Xi Jinping's visit to Russia: main results

<strong>Xi Jinping's visit to Russia: main results</strong>

Xi Jinping’s visit to Moscow ended with the Russian Federation’s capitulation in several sectors of partnership with China: trade, finance, energy, infrastructure, and logistics. Moreover, China has carved out a separate place in the upcoming negotiations on Ukraine. Moscow accepted China’s “peace plan” on Ukraine, which Beijing has been offering since February 24 in opposition to the United States and its allies. For Xi Jinping, this visit was a diplomatic and political victory. In addition, he used it to further strengthen his image as a constructive peace-making partner in contrast to the “militant and non-constructive USA”.

Xi Jinping’s visit to Russia was the first since 2019 and the first since his re-election as the head of the People’s Republic of China last month. The visit consisted of two parts: an informal one on March 20, during which he met V. Putin face-to-face, a formal one on March 21, during which all ceremonial and protocol procedures took place, and a meeting with V. Putin and M. Mishustin. According to the two leaders’ official statements and reports in the Russian and Chinese media, the visit ended in a diplomatic and political victory for China.

First, Russia agreed to increase the yuan’s share in bilateral trade, and the ruble was not even mentioned. The “yuanization” of the Russian economy is a trend that accelerated with the start of the war in Ukraine. Due to sanctions, Russia needs external financial assistance, and China uses this to tie Russia to itself even more closely.

Secondly, Russia agreed to China’s participation in critical projects to develop the Northern Route in the Arctic. While Russia is under Western sanctions and cannot attract foreign capital to these projects, the PRC gets the opportunity to become the sole monopolist in these strategic development programs (if they are implemented to the end), allowing them to control alternative transport corridors in the future.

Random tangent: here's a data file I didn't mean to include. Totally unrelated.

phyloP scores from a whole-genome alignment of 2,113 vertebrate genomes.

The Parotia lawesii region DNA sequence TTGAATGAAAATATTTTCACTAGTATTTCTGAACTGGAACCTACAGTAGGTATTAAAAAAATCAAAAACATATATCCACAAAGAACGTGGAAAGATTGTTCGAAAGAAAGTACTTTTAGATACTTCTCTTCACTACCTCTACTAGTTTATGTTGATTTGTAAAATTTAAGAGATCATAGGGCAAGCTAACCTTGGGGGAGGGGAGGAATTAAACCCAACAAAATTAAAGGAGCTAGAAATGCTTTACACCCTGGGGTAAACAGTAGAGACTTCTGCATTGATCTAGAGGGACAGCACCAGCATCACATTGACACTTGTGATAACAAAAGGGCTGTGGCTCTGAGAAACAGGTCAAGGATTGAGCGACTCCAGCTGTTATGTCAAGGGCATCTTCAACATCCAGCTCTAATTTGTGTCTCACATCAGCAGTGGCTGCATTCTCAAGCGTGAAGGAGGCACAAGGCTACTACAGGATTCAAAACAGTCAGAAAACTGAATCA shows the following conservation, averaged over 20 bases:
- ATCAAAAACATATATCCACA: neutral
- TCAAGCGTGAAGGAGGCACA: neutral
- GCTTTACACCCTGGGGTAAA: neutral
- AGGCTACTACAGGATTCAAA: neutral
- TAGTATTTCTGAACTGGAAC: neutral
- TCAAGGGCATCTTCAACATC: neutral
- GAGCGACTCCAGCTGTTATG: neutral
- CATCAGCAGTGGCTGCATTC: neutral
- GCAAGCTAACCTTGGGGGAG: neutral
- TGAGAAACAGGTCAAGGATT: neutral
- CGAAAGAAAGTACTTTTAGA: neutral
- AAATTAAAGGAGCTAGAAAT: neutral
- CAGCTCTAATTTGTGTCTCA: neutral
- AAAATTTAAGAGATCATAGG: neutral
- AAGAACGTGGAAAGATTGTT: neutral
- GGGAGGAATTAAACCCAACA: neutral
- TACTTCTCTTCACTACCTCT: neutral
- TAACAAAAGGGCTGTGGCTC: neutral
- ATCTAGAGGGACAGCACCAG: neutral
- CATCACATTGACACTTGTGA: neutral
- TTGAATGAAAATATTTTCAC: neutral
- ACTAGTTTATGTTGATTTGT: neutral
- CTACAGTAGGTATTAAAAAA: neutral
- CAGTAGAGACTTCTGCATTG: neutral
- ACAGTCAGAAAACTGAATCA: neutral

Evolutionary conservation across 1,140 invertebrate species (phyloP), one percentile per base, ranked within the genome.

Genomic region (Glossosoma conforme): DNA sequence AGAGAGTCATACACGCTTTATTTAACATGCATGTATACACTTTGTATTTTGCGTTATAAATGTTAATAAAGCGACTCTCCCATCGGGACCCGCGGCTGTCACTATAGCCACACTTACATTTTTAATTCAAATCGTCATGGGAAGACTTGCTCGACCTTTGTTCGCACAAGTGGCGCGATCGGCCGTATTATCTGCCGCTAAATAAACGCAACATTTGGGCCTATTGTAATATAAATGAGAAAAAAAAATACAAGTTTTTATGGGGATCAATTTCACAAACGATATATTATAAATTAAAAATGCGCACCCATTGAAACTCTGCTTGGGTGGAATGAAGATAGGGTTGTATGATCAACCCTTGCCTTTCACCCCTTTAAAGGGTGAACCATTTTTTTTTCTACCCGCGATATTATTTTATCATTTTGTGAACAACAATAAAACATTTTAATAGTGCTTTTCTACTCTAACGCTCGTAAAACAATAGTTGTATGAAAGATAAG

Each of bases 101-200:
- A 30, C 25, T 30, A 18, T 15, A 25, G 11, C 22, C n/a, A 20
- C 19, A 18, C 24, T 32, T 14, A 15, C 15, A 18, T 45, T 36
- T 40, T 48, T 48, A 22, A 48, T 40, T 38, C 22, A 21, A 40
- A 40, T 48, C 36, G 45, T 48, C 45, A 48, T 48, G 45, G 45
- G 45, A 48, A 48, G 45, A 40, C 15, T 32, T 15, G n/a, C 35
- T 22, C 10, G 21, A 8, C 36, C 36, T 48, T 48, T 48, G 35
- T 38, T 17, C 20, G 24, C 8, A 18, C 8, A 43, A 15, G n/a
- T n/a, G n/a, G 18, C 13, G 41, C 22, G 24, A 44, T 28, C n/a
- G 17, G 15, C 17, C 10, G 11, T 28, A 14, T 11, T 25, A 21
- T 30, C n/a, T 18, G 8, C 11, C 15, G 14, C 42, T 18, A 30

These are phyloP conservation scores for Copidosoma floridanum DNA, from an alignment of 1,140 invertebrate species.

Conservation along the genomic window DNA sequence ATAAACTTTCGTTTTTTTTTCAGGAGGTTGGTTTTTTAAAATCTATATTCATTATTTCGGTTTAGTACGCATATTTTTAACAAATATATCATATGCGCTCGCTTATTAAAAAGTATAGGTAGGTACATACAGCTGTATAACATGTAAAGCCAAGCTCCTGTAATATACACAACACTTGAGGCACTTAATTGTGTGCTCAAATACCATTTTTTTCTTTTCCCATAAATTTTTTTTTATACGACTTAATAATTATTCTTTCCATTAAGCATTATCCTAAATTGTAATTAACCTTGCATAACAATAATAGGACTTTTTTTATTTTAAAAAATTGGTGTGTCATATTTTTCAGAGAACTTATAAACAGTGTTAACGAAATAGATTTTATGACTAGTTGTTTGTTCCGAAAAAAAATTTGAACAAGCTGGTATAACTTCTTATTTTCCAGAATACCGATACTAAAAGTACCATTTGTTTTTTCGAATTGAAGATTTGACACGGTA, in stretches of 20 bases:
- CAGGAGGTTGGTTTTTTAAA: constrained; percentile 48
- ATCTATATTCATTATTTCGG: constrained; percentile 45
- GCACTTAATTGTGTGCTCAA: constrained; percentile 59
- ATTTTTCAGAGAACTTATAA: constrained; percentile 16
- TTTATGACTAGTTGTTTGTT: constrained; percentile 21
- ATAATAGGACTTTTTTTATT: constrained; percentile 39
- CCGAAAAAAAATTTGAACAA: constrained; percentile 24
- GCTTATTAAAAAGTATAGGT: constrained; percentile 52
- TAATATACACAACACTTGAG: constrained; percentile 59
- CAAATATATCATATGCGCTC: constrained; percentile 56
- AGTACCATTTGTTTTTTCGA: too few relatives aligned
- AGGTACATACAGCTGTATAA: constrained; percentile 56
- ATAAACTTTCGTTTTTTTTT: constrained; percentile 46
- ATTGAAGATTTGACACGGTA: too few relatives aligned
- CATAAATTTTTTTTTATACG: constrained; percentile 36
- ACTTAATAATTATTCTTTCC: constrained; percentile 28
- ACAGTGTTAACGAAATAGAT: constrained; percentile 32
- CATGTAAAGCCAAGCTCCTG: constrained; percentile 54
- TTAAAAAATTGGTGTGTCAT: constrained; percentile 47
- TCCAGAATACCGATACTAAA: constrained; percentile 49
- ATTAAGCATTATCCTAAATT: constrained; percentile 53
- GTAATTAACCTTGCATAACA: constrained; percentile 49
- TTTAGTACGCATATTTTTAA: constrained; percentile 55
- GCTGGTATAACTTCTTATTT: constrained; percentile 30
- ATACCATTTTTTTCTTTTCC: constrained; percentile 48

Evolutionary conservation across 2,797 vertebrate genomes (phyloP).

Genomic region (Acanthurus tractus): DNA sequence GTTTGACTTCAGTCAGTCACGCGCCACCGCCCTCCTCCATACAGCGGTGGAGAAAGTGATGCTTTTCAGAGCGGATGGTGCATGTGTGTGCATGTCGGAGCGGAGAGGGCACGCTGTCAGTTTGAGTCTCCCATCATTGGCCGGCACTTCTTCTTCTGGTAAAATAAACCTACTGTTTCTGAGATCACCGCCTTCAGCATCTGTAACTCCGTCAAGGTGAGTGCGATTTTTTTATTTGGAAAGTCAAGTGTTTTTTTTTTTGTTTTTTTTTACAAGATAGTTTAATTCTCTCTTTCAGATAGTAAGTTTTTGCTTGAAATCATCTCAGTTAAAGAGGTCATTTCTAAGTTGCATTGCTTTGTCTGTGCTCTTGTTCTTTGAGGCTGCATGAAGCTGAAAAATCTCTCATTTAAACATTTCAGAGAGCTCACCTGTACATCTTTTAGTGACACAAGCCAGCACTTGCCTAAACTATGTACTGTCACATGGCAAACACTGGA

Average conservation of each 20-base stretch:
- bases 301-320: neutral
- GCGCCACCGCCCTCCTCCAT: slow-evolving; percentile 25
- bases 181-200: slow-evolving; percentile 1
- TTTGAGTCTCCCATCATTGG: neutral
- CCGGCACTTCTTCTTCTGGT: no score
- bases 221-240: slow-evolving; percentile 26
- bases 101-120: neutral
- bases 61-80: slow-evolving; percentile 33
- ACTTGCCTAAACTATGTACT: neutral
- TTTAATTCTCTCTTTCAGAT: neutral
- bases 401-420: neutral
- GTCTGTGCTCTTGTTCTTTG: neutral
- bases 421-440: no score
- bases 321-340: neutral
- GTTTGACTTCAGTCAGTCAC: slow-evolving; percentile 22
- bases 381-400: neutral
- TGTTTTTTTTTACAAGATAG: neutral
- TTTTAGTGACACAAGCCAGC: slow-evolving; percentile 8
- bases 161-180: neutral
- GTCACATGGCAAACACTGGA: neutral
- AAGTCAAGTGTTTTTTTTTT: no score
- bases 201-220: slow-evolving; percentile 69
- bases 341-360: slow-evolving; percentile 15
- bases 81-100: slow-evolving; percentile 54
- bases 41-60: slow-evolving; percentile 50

Thirdly, Russia has committed to further increasing gas supplies to China by up to 200 billion cubic meters by 2030 and increasing LNG exports. In fact, Russia is becoming the primary source of energy for the PRC, and at the same time, it will depend on China as the primary buyer in conditions where energy ties with the West are breaking.

Fourth, Russia effectively agreed that the PRC would have an essential voice in any peace talks on Ukraine and agreed to the fundamental principles outlined in the PRC declaration on Ukraine on February 24. Although China does not yet have a clear “peace plan”, only a 12-point declaration, the very fact that the Kremlin “adopted it as a basis” indicates that Beijing has been allowed to include its interests in any post-war agreements on Ukraine and not necessarily taking into account Russian interests. Therefore, China becomes a potential participant in the negotiations on Ukraine through a situational partnership with Russia.

At the global level, the Chinese leader used the visit to the Russian Federation to promote his image as a country that plays a more constructive peacekeeping role and seeks to speak on behalf of the countries of the Global South. This image, which the Chinese began to form on February 24 after the publication of the declaration on Ukraine, is being promoted in opposition to the United States. In other words, for Xi Jinping, this visit was a component of his ideological discursive war with the US, in which Russia and Putin act as instruments.

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